extension. the rest of the sector flying in light of the news. macau up 3% and galaxy in similar measure. jeffries came out with a note this week talking about the near-term visibility for growth gaining revenue in macau is looking like the worst in years due to several positive and negatives. the positive is the supply of a negative -- negative factors like a smoking ban, money transfers will lead to uncertainty coming up. we will talk more casinos and the rest as we wrap things up. this is bloomberg. ♪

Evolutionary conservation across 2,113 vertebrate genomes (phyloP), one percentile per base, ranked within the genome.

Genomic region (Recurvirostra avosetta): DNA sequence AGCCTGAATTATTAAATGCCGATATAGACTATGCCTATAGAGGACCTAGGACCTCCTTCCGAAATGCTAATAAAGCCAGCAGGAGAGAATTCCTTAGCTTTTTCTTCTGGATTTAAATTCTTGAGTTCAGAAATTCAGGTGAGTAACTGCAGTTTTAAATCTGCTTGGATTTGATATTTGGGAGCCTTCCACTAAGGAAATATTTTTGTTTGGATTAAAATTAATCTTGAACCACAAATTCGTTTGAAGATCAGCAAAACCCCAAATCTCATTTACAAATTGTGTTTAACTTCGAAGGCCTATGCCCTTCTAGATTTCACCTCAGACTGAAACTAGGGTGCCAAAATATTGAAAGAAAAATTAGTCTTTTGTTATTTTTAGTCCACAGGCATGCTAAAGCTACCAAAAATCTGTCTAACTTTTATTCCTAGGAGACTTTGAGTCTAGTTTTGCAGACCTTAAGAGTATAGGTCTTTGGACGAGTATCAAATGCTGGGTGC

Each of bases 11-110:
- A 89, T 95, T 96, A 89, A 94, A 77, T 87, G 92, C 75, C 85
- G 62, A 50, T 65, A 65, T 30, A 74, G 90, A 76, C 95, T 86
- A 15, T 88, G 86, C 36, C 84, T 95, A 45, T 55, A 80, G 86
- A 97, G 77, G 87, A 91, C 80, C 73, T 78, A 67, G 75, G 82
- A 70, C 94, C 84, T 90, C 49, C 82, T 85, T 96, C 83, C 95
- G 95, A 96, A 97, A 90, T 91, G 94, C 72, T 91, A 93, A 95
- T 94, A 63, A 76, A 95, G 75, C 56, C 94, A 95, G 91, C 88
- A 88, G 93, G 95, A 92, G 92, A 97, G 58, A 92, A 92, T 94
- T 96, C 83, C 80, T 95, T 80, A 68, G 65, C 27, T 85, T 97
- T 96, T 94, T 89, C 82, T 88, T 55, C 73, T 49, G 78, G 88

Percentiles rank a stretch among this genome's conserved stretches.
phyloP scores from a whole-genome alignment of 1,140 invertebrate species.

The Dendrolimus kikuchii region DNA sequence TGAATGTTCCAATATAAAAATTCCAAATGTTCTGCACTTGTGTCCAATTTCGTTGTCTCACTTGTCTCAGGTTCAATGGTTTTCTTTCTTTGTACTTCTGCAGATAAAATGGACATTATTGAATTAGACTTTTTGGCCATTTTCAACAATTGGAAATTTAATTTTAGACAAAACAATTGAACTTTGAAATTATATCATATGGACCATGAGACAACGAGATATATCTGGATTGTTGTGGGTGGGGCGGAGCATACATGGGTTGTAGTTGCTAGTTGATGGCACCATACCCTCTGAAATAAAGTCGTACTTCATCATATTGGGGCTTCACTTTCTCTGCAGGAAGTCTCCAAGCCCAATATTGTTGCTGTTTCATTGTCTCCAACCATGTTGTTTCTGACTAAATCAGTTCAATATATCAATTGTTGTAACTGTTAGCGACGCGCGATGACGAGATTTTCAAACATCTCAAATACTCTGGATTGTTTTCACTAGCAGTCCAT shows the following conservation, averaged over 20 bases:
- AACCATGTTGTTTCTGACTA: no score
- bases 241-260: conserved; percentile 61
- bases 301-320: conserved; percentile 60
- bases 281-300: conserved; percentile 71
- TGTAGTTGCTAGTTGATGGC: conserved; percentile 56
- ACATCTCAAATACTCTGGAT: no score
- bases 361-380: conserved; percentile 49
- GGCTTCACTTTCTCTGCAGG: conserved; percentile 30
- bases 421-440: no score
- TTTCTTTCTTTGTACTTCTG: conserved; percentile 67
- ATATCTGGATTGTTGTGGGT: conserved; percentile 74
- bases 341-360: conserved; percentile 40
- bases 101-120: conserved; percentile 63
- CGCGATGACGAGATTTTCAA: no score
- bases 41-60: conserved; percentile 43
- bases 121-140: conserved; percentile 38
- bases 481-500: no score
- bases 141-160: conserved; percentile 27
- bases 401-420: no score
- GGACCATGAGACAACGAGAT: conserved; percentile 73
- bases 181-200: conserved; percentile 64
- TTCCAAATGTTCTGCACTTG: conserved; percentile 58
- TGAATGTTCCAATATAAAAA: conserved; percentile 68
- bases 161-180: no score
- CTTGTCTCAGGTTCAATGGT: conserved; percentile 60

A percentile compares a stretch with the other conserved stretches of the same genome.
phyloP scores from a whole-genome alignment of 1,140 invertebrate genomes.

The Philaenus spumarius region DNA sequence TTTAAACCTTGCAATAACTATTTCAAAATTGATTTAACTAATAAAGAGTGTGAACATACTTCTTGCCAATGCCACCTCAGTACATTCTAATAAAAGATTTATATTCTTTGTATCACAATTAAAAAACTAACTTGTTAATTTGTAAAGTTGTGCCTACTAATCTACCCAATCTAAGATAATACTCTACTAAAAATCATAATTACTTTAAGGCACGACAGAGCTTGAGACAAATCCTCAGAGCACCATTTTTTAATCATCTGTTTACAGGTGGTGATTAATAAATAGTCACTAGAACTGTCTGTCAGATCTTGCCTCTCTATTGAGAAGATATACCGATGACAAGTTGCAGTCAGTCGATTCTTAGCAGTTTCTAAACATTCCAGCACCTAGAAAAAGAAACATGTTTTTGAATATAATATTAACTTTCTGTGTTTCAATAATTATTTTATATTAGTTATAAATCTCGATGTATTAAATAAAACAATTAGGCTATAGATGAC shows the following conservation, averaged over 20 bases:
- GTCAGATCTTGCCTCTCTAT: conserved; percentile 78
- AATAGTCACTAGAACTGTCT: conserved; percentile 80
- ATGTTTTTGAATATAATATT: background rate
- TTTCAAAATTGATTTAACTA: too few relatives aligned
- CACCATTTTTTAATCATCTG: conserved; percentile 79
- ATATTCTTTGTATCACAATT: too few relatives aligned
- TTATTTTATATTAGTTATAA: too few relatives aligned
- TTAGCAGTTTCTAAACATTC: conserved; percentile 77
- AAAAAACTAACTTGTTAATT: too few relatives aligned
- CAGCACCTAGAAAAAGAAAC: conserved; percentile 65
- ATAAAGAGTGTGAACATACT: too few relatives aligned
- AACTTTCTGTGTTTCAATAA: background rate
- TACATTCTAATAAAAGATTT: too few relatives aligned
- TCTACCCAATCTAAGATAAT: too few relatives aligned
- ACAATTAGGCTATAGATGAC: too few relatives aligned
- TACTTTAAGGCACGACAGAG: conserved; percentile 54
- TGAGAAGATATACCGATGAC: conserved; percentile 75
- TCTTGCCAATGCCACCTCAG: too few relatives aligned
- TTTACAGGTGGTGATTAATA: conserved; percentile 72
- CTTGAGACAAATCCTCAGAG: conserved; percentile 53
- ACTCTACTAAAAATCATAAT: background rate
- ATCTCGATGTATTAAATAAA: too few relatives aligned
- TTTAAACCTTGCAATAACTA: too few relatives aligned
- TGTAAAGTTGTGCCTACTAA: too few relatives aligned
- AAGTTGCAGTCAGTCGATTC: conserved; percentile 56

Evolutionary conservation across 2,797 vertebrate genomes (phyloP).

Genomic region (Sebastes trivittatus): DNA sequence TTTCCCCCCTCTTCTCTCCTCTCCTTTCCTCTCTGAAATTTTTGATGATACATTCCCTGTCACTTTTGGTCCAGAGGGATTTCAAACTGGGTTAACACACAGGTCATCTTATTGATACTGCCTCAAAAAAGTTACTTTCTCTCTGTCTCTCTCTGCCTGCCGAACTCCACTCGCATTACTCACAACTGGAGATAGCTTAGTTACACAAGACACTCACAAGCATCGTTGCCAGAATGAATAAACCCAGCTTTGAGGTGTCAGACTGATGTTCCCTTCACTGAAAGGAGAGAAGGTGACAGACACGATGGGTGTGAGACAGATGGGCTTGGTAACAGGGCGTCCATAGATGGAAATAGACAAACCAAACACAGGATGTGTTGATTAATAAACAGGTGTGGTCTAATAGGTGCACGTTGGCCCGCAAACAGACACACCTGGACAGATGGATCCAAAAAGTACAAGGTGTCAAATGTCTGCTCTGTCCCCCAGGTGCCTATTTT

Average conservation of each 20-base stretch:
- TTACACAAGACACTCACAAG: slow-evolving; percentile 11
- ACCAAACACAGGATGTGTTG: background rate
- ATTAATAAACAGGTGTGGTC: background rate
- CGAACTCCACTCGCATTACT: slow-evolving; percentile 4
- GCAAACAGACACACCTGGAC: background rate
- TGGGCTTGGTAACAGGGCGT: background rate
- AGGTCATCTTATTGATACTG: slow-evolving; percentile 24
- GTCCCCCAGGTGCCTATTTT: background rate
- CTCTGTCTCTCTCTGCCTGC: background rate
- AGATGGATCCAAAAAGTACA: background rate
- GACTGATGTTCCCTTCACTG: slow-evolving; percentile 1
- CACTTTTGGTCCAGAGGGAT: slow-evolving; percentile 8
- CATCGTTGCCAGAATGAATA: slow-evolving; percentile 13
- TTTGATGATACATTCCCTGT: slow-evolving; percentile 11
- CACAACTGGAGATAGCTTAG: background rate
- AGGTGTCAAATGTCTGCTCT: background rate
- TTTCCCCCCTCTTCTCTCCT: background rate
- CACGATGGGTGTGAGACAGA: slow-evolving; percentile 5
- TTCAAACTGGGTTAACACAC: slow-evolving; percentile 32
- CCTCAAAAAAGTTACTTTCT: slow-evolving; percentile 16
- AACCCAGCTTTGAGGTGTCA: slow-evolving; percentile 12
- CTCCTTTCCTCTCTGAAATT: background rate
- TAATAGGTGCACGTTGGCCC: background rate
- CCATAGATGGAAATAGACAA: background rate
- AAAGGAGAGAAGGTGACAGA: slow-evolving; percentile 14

preview of what to expect. how can the boj take a dovish till 20 remains so far from its inflation target? kathleen: absolutely, and what people are talking about isn't so much a tilton policy. he will keep the same range, you will keep buying bonds, etf's. we are talking about the potential for cuts in their forecast, for exports, reduction, global growth. their weaker view of global growth has come from the slowdown in china, which has hit their exports. let's look at the chart from our bloomberg library. machine orders for japan took quite a dive recently, down 3% -- we start with exports. exports, down 8.4%, the biggest drop since 2016. the yellow bars are dividing it into foreign and domestic orders. foreign orders last month fell